December 21, 2012: the day the world didn’t end. No asteroids impacting with Holocene-quickening precision. No Nibiru/Planet X hurtling on a collision course to obliterate the entire planet. No aliens, no ancient gods returned to Earth, no inter-dimensional portals, no volcanoes emitting either sun-shrouding gas or spacecraft lurking in underground chambers ready to escape, lasers ablaze, and no Mayan prophecies come to life through tricks of ancient calendars and celestial body placement. December 12 was just a regular Wednesday, full of soy lattes, overpriced and overdue cell phone bills, and aggravated commuters stuck in traffic.
For those who lived through the technological portents of now-defunct Y2K paranoia, the final, banal result of the doomsday knell resounded clear and predictable back in the months, weeks, and days leading up to December 12. The Washington Post ran a story recounting how millions believed the impending apocalypse. CNBC ran articles with nearly Onion-like titles like “FAQ: Apocalypse 2012 Explained,” and the possibly Ferengi-inspired “End of the World in 2012? Here’s How to Make a Profit.” Wired jumped on the bandwagon with tech-lite versions of catastrophic scare articles, citing “space weather events” cataloged by NASA, including increased solar activity and an “unusually large hole in Earth’s geomagnetic shield.” Ok, folks. Shields up, prepare the photon torpedoes. Target lock: Reptilians from the Dog Star.
Perhaps everyone was just looking to make a buck, or grease the wheels of our 24-hour, hype-machine, nonstop news cycle. But what, really, was up with the 2012 Mayan apocalypse prophecy?
From poetry to doomsday in 5125 days
It seems, in the end, that all the apocalyptic hubbub about hidden, brown dwarf planets, reversals in the Earth’s rotation, planetary alignments, giant storms, etc. – as outlined on Space.com – all sprouted from a single block of text related to the ancient Mayan calendar found on Monument 6 at the Tortuguero archaeological site in Tabasco, Mexico, as described in National Geographic. That’s all it took, folks. We go from that to “How to Survive 2012; End of the World” videos on YouTube. Never mind that an actual apocalypse, by definition, wouldn’t entail survival for anyone, mmkay?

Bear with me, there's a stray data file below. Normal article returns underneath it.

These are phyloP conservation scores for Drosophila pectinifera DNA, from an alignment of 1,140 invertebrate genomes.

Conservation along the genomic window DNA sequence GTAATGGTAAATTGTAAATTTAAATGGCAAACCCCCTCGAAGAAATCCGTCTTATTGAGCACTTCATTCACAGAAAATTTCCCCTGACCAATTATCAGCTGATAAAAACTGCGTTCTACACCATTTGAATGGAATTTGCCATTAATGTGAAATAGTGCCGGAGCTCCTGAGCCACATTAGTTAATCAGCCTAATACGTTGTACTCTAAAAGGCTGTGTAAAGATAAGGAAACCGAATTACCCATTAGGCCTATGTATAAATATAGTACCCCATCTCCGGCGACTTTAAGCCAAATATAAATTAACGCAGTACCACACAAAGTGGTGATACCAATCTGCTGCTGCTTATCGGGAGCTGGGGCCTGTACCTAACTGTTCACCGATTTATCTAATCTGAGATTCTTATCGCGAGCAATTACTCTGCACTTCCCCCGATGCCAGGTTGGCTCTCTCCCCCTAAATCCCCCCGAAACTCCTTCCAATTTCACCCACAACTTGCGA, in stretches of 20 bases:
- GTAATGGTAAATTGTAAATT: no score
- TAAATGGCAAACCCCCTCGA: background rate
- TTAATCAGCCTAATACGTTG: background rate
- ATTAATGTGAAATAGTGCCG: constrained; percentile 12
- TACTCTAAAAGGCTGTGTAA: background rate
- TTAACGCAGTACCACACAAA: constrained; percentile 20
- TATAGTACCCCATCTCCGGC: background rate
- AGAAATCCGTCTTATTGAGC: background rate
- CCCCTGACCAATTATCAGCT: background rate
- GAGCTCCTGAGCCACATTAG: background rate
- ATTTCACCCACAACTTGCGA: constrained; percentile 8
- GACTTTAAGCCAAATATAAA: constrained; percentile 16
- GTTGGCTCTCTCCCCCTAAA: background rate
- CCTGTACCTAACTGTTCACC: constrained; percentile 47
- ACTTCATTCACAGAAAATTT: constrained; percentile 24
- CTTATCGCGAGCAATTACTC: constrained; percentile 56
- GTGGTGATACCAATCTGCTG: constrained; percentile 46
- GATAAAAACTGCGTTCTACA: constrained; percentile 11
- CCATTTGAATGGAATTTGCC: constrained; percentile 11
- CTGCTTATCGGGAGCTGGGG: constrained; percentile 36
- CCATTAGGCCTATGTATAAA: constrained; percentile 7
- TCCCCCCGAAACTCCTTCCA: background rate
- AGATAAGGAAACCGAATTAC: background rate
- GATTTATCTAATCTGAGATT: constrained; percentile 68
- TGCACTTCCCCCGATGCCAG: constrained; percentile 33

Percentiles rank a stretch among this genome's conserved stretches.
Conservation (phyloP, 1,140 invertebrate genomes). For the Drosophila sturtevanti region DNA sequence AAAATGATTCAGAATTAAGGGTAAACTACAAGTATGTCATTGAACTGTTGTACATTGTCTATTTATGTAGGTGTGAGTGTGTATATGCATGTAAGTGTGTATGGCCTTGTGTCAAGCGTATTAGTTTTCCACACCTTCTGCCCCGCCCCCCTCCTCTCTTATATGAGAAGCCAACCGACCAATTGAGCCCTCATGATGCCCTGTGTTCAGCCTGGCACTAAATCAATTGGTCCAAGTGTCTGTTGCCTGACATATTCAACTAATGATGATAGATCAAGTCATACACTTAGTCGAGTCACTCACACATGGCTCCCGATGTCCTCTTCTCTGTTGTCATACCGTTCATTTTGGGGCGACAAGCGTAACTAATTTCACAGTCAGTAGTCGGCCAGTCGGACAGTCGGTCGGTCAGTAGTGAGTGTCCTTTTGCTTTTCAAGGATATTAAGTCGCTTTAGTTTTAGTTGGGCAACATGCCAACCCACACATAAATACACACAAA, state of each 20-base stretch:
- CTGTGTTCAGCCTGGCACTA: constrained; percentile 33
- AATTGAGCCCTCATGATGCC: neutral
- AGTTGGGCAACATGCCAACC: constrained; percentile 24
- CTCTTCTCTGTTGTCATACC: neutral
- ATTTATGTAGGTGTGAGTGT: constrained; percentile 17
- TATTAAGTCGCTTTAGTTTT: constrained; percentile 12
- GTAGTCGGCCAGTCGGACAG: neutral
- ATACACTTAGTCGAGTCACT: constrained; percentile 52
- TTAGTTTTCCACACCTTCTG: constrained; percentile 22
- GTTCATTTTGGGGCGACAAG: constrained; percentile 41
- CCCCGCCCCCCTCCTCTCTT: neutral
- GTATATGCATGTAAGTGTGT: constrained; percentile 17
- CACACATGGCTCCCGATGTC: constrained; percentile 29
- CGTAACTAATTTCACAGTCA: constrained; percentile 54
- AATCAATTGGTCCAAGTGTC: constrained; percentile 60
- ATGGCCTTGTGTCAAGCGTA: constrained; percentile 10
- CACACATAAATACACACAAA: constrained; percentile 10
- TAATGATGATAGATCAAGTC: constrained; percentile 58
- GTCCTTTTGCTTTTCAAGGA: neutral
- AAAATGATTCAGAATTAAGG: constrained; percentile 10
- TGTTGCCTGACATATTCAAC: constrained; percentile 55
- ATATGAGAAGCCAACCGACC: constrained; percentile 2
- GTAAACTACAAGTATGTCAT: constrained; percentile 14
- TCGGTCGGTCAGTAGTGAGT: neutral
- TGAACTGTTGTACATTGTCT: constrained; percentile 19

The text in question? A poetic phrasing of the end of a calendar cycle. Rather than a dull and tedious, “December 12, 2012 marks the end of our Long Count calendar that began on August 13, 3114 BCE and ends 5125 years later,” the author of the text said something along the lines of, “The old world will be washed away on December 12, 2012, when god returns to us and begins the cycle of existence again.” Granted, the latter sounds much cooler, right? But it was never meant to be literal. If future humans uncovered Game of Thrones fan fiction, would they think it was an historical account? The test at Monument 6 was merely a framing of the greater narrative of life, death, dependence on agricultural seasons, the movement of constellations over time: all that stuff that defined life before, you know, Reddit and TikTok.
Cycles locked within cycles
Actual Mayan calendars (there were several) were brain-bending pieces of precision engineering that had nothing to do with magic prophecies. The “end of the world” talked about in 2012 was similar to your car’s odometer exceeding 999,999 and then ticking back to 0. That’s what we’re dealing with.
As Maya Archaeologist rather impressively outlines, the Mayans used 3 calendars to keep track of time. The Sacred Calendar, or Tzolk’in, lasted 260 days and was the basis for religious life, ceremonial days, and resembled both the length of time it takes a human baby to develop in utero, and the length of time it takes maize (corn, the main food of the region) to finish a growth cycle. The Solar Calendar, or Haab, was the same as our modern calendar, 365 days, except that Mayan months were shorter at 20 days apiece, comprising an 18-month year and a final month of 5 days. And finally, the Long Count calendar was supposed to be an absolute measure of time, and, as stated before, lasted 5125 years. All three calendars rather ingeniously locked together and contained each other, large to small, so that all three calendars completely finished their cycles by the end of the Long Count calendar.
We can see, then, why it was such a big deal to the Mayans to finish a Long Count cycle. Big enough to write about and flourish through poetic talk of gods, cosmic cycles, and rebirth.
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